3. I think if you are suggesting that I personally looking into these alternative explanations for my (one illustration and only a minor point in the article) symptoms, that I don't think you understood my story. We know what has caused my symptoms. It is well known and established that living in a state of uremia can cause neurological damage. The mechanism of that damage is poorly understood and attributed to some unknown neuro-toxin produced in the state of uremia. There is also no reliable treatment for what I have except renal transplantation or if the native kidneys return to near normal functioning. My point was the gross lack of curiosity among my healthcare providers, save the one PA.. It would be absurd for me to think that a dental amalgam was causing my neuromotor disorder when I was unknowingly walking around with a BUN of 165 and a creatinine of 14, not to mention a potassium of 7 for weeks. For some of my patients, which I've alluded to, they have truly had not answers and I do think something going on within that Dark Matter of medicine, of which we don't fully understand. I do understand why these patients start grasping for unproven theories for their answers, which is equally a travesty for many and would be best left said as "we don't know" but with a mind of curiosity and compassion.
  4. One of a hundred things wrong with healthcare, knowing the unknown and listening to what the patient is saying: Blog Post: The Black Matter of Medicine.
  5. I agree. Since they have chosen to go ahead of us in promoting their profession, they have nothing to gain, only to loose by merging with us.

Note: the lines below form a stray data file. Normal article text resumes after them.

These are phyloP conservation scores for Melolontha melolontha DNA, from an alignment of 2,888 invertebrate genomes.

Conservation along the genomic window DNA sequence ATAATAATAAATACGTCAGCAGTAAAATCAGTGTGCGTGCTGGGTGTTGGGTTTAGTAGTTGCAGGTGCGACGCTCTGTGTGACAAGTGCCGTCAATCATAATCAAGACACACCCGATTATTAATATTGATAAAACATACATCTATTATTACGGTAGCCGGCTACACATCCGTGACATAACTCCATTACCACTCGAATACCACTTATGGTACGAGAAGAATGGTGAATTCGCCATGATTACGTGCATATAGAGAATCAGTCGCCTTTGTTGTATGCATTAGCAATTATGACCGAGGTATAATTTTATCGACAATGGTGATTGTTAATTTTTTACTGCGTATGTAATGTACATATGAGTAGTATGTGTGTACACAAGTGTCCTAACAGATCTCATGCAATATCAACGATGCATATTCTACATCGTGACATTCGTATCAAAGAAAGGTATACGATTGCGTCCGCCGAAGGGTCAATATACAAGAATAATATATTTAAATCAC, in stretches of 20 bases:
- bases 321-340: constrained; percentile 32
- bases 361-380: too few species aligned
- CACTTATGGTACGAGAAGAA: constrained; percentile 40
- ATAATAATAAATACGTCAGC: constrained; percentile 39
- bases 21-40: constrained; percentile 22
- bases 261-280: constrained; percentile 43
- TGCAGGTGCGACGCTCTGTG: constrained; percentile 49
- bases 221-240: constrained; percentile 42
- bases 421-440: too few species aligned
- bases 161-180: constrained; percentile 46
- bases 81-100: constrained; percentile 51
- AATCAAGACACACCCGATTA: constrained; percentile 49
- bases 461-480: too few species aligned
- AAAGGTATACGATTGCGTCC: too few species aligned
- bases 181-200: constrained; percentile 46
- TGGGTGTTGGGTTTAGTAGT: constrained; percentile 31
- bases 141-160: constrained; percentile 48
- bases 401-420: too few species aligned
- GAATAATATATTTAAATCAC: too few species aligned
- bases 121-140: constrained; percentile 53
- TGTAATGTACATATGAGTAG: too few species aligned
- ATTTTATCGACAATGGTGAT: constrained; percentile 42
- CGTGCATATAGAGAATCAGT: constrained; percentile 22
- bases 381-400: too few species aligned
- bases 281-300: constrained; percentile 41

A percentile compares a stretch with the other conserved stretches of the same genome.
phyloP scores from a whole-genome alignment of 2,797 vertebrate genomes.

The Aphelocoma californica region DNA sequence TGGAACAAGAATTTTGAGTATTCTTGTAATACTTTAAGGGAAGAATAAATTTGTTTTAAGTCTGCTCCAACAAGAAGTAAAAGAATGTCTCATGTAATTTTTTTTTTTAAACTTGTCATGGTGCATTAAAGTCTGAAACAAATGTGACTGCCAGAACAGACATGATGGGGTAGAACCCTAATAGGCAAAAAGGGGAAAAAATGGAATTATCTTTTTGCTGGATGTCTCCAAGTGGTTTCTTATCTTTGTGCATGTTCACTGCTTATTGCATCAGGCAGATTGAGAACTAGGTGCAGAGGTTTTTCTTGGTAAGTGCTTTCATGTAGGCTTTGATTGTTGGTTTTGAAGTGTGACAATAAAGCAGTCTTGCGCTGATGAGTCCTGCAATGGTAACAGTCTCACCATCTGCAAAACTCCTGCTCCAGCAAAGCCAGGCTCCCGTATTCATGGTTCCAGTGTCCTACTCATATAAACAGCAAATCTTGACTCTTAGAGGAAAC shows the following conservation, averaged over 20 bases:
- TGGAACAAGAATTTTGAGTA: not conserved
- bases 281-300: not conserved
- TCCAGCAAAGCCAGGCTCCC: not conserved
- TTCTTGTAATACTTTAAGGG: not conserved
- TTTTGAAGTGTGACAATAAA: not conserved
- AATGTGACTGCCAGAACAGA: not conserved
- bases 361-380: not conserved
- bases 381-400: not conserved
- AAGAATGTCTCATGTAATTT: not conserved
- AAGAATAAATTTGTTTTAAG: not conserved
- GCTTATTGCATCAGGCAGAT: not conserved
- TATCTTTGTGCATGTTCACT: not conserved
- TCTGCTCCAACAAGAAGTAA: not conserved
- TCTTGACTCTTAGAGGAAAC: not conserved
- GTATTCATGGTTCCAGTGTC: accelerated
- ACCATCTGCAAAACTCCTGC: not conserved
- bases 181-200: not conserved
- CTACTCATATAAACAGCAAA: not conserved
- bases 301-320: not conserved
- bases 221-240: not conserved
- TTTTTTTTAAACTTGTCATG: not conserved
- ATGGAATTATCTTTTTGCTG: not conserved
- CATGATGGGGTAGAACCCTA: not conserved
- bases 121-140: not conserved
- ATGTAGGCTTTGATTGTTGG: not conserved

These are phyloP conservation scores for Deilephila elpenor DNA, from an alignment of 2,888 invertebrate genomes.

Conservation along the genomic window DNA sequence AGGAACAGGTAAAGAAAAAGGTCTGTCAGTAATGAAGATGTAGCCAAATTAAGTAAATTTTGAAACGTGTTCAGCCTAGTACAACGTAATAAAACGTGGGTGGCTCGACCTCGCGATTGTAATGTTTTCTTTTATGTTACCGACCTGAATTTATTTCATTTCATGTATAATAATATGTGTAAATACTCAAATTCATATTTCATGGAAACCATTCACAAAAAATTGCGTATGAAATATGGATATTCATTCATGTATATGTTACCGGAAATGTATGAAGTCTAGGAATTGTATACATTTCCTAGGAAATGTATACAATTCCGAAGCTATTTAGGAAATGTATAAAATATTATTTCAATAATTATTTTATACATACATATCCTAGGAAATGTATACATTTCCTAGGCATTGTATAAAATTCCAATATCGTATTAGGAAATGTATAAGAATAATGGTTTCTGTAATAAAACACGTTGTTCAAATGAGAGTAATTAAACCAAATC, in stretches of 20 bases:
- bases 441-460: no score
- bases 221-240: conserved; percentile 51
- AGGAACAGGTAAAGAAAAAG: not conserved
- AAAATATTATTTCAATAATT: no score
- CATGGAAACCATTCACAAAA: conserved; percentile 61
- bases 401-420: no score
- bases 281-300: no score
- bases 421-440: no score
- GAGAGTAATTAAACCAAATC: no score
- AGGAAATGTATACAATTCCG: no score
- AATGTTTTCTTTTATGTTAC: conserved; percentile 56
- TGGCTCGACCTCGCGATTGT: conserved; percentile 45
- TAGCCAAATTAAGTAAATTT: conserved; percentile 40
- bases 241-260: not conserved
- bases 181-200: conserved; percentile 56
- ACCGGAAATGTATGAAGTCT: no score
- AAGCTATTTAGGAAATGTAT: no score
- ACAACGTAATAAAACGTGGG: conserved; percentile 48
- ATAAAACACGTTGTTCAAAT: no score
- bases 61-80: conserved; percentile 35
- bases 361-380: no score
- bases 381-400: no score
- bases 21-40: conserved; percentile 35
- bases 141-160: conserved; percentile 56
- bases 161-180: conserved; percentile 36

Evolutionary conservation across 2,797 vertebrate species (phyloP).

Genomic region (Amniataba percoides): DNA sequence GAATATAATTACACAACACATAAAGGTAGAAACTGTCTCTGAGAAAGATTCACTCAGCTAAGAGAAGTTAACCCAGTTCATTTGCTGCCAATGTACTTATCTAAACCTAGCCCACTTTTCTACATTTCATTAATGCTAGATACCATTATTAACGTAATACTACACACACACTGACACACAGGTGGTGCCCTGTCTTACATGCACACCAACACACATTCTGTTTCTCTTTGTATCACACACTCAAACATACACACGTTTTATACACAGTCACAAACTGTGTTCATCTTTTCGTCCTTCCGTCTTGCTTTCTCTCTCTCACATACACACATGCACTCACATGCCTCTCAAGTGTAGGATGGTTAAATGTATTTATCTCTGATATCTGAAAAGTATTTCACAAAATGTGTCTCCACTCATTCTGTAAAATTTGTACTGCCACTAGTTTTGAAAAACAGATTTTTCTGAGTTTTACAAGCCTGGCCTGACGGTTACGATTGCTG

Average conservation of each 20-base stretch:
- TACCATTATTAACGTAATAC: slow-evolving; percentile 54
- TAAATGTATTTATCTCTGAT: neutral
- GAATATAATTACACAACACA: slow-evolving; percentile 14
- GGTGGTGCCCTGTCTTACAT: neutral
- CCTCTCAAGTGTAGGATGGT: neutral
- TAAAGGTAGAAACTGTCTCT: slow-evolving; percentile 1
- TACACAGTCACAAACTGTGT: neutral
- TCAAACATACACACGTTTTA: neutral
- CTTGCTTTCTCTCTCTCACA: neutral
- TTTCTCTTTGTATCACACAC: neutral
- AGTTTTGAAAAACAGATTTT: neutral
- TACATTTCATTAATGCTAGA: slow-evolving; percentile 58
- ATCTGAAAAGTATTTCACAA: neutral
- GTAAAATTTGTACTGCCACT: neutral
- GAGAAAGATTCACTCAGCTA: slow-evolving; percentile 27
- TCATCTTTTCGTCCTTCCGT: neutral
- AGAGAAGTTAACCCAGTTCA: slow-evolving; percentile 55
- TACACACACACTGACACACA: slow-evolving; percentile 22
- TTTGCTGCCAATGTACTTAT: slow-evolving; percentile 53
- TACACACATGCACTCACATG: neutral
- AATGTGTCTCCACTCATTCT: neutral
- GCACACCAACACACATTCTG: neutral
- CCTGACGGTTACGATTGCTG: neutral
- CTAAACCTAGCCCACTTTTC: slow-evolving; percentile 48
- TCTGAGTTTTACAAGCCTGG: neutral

6. This may have been covered, and this is not meant to be political. I just listened to the COVID-19 update. Now, that "Dr. Trump" (or you could say "Donald Trump, PA-C") has prescribed hydroxychloroquine and azithromycin for the entire country to prevent COVID-19 ("those people taking hydroxychloroquine for Lupus or malaria aren't getting this horrible virus", my paraphrase of what "Dr. Trump said.") How do you handle this on the front lines? I can't imagine the flood of healthy patients coming in and demanding these drugs that "Dr. Trump" has prescribed for them.
  7. This is a complicated answer. I got laid off and my clinic closed because I was gone, playing around with cancer and getting a bone marrow transplant. I, however, was starting to create a new clinic with a neurologist and then this shit happened. Because of my risk factors, I could not start seeing patients in person, so, by mutual agreement, we pulled the plug on the clinic, for now.
  8. Part of my answer has to do with the season of the profession in general. When I graduated in the state of Kentucky, in 1982, we were treated like pieces of crap. It was a struggle getting established. Then I ran into anti-PA pockets, such as around Houghton, Michigan in the mid 1990s where life was made hell by some doctors and nurses (who hated our profession). In the past 15 years, it has been a piece of cake, mostly related to location and changing times rather than me changing into a better PA.
  9. Two points (having spent my career in migraine treatment) I have not used Xeomin although a ton of Botox, which is the only neurotoxin approved for migraine prevention. Of course, you may have had better luck or some reason you are using Xeomin (I have used Dysport off label do to a cost issue). But my main point is that migraine is a neurological disorder like epilepsy, MS, etc. Is treating status epilepticus in the ED "elective?" Is treating relapsing MS "elective?" Migraine has had a great injustice of stereotype forever, often even by neurologists. I've heard neurologists say, "No one dies from migraine." Well, I beg to differ. I've seen countless lives ruined by migraine. I've had (as I sit here and think) at least 4 patients commit suicide due to endless migraines ruining their lives. So, my conclusion is, if Xeomin is working to prevent migraine days, it is not elective and certainly should not be lumped into the category of cosmetic treatments. I would advise patients not to seek elective treatments right now, such as cosmetic. But not giving a migraine the treatment they deserve, is different.